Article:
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Six reasons to be cheerful: introducing our spring lineup

24 January 2019

Let's face it, we could be in for a tumultuous few months. But if you're worried about civil unrest, just-in-time supply chains and Operation Brock, never fear: our spring list has it all, from hard-hitting true stories to unforgettable fiction. Here are six reasons to be cheerful.

Spring begins in March with a landmark work of graphic non-fiction: Guantánamo Kid: The True Story of Mohammed El-Gharani by Jérôme Tubiana and Alexandre Franc.

Mohammed El-Gharani was no more than 14 when he left his native country, Saudi Arabia, in order to study English in Pakistan. Shortly after 9/11, he was detained during a raid on his local mosque and taken into the custody of the US army. He was flown first to Kandahar and then to Guantánamo Bay, where he was held and abused for seven years without charge or trial. El-Gharani was one of the youngest prisoners at the camp, and one of the few detainees of African descent.

Journalist and researcher Jérome Tubiana first met El-Gharani in N’Djamena in 2011, two years after his release from Guantánamo. They met every afternoon for two weeks, and Tubiana turned their conversations into a diary piece for the London Review of Books.

Now, Tubiana has teamed up with the comics artist Alexandre Franc (Agatha) to turn El-Gharani's story into an absorbing and intense graphic novel that has been endorsed by Amnesty International.

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In Blossoms in Autumn, also released in March, Belgian writer Zidrou teams up with Aimée De Jongh (The Return of the Honey Buzzard) to explore the subject of love in later life.

Since retiring, 59-year-old widower Ulysses has been in the grip of loneliness. When he meets Mrs Solenza, a former model who now runs a fromagerie, a relationship blossoms that surprises them both.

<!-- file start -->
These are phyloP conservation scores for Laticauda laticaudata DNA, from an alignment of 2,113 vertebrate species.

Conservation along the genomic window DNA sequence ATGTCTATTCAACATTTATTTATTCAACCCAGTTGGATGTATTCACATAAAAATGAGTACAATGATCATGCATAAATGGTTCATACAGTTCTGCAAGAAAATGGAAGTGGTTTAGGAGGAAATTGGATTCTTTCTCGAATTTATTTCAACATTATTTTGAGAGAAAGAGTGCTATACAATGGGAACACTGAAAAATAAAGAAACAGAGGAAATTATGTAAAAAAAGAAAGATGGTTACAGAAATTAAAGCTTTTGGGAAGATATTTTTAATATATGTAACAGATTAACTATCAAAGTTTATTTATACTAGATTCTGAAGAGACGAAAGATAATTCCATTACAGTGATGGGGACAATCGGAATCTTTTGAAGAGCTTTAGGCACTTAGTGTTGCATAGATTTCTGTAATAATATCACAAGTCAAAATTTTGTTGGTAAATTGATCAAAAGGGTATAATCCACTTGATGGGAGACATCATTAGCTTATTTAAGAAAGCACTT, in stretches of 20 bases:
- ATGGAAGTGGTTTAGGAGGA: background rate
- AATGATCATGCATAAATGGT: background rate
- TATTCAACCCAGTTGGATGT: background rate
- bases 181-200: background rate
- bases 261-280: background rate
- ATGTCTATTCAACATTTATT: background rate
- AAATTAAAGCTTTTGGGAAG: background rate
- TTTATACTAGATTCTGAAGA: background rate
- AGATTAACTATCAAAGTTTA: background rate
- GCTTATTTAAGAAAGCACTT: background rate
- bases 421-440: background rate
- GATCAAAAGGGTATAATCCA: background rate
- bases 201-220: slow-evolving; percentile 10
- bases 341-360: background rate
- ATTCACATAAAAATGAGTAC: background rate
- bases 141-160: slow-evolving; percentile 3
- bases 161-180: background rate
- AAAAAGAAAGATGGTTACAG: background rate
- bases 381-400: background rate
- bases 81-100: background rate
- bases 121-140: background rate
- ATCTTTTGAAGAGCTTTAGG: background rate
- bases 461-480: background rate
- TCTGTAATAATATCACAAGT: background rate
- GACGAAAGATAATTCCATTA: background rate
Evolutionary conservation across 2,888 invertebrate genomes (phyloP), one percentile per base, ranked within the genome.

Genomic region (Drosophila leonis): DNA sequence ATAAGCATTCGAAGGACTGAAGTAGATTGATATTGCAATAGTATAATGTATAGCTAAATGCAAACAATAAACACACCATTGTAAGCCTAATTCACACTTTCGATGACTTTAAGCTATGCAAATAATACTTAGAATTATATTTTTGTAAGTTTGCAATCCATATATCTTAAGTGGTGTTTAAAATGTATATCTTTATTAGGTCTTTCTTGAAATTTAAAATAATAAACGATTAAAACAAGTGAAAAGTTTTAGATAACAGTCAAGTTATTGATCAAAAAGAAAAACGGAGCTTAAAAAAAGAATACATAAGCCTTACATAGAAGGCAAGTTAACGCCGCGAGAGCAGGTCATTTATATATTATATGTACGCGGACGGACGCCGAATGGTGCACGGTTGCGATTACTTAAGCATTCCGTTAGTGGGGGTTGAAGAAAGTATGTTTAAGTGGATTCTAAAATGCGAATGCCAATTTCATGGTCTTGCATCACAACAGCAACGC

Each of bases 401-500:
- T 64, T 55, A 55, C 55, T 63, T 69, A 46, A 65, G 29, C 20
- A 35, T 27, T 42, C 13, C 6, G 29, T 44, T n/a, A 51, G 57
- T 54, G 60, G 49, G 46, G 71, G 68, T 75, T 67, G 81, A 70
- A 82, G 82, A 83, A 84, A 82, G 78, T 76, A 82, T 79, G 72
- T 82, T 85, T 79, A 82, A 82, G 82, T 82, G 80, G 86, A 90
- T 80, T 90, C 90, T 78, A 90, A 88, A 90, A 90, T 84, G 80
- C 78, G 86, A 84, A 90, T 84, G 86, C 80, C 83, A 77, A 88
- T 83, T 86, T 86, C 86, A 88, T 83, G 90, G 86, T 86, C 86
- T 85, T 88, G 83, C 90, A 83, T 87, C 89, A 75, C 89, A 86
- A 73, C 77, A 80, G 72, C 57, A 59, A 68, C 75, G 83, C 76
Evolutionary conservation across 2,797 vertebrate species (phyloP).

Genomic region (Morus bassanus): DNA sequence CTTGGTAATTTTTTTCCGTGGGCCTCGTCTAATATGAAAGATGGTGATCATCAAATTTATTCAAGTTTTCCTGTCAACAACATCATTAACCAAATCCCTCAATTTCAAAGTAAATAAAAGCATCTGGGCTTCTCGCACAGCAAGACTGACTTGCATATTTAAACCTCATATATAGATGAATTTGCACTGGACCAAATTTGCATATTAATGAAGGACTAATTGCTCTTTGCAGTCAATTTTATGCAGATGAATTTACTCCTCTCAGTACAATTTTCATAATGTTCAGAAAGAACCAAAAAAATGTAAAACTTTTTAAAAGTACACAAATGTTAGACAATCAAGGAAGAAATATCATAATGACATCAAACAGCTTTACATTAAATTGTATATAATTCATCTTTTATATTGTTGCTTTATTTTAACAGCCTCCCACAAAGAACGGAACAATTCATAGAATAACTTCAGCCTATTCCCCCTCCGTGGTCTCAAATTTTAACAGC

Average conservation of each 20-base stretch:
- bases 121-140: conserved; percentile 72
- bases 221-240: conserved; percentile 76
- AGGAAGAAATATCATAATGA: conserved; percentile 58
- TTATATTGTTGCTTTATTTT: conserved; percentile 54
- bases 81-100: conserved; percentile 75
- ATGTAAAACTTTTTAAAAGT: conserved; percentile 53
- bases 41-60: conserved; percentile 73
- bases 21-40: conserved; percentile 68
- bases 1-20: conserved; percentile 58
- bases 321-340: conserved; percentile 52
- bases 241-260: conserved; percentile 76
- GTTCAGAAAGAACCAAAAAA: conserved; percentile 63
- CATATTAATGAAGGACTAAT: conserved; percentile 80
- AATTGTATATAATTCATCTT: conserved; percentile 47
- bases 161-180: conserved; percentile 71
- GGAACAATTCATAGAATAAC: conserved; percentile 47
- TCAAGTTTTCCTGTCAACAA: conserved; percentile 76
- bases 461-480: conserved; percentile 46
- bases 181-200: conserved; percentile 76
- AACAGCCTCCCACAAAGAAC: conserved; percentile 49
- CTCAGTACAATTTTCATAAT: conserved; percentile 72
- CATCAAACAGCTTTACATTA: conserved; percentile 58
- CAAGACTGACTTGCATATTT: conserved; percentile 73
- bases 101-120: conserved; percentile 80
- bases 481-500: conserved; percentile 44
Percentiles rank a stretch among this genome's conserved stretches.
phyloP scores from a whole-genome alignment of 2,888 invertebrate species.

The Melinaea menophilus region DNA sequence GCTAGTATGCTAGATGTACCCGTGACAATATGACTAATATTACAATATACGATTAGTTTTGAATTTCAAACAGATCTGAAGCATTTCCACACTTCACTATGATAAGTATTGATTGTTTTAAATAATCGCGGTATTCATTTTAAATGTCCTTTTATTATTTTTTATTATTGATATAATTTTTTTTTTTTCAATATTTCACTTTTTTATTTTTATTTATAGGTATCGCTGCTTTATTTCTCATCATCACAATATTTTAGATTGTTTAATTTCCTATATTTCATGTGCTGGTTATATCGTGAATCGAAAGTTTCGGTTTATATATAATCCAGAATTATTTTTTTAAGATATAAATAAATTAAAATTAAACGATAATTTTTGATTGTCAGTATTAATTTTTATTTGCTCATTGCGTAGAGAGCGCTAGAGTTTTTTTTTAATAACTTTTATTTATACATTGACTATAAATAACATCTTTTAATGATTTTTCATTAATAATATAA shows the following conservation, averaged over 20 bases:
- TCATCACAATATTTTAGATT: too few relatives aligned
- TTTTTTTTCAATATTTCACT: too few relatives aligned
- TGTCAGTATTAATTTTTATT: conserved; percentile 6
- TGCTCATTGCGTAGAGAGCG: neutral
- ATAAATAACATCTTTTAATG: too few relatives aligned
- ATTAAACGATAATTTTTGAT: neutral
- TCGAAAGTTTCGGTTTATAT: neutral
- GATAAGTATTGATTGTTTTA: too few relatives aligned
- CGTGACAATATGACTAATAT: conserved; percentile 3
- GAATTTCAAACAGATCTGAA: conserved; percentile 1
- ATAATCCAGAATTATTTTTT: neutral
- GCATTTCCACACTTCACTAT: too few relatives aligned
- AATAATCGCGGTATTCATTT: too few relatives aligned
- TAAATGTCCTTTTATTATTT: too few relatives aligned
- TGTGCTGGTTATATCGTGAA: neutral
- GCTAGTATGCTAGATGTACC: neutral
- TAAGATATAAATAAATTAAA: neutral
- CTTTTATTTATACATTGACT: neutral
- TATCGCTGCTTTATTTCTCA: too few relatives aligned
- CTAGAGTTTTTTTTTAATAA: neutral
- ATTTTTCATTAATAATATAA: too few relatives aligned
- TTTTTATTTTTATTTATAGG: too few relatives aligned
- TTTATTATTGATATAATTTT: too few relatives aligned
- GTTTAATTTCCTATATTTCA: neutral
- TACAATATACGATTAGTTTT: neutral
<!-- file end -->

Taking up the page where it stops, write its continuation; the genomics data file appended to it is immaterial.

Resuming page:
Beautifully drawn and masterfully told, Blossoms in Autumn is a life-affirming, emotive exploration of growing old and falling in love.

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After delving into the history of the world's most popular video game in Tetris: The Games People Play, Box Brown turns his sharp eye for detail and drama to another fascinating subject: marijuana.

Cannabis: An American History, out in April, traces the long and troubled relationship between cannabis culture and the U.S. establishment, from the drug’s arrival in the country (by means of an immigrant labour force), through dishonest and discriminatory campaigns spearheaded by legislators and the press, to the drug’s Schedule 1 classification.

At a time of widespread legalisation in the States, Box Brown brings an endlessly fascinating, deeply problematic history to comic book form.

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In April, an unforgettable piece of original fiction set in 1950s Paris: Memoirs of a Book Thief by Alessandro Tota and Pierre Van Hove.

When poet and book thief Daniel Brodin seizes an opportunity to read a poem in front of the Parisian literati, he chooses not one of his own surrealist verses but that of an obscure Italian poet. It’s plagiarism - but it's a triumph.

Daniel’s recital marks his entrance into the Parisian avant garde: a band of cultured rogues and pseudo-revolutionaries for whom life is a playground for art, whether plotting a novel or planning a heist. In this milieu, the company is as intoxicating as the wine - but will success lose its dazzle if it is founded on theft?

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In Maggy Garrisson, out in April, French comics legend Lewis Trondheim and artist Stéphane Oiry introduce an unforgettable heroine.

After two years of unemployment, Maggy Garrisson lands a secretarial job with a shady private detective. But when her new boss is beaten to a pulp, Maggy is drawn into a dangerous world of bent coppers, crooked businessmen and career criminals.

Set in a familiar, rain-soaked London, Maggy Garrisson is an atmospheric crime drama defined by its eponymous heroine: smart, subversive and unconventional.

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The work of Jean-Michel Basquiat would come to define the vibrant New York art scene of the late '70s and early '80s. Punk, jazz, graffiti, hip-hop: his work drew heavily on the cultural trappings of Lower Manhattan, to which he fled - from Brooklyn - at the age of 15.

In Basquiat, published in May, Julian Voloj and Søren Mosdal create a vivid picture of the iconic artist's life and times, from the SAMO graffiti project, through his extraordinary rise to fame, to the development of the addiction that would cost him his life.

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In short, it's going to be a damn fine spring. Get ready - and stay tuned.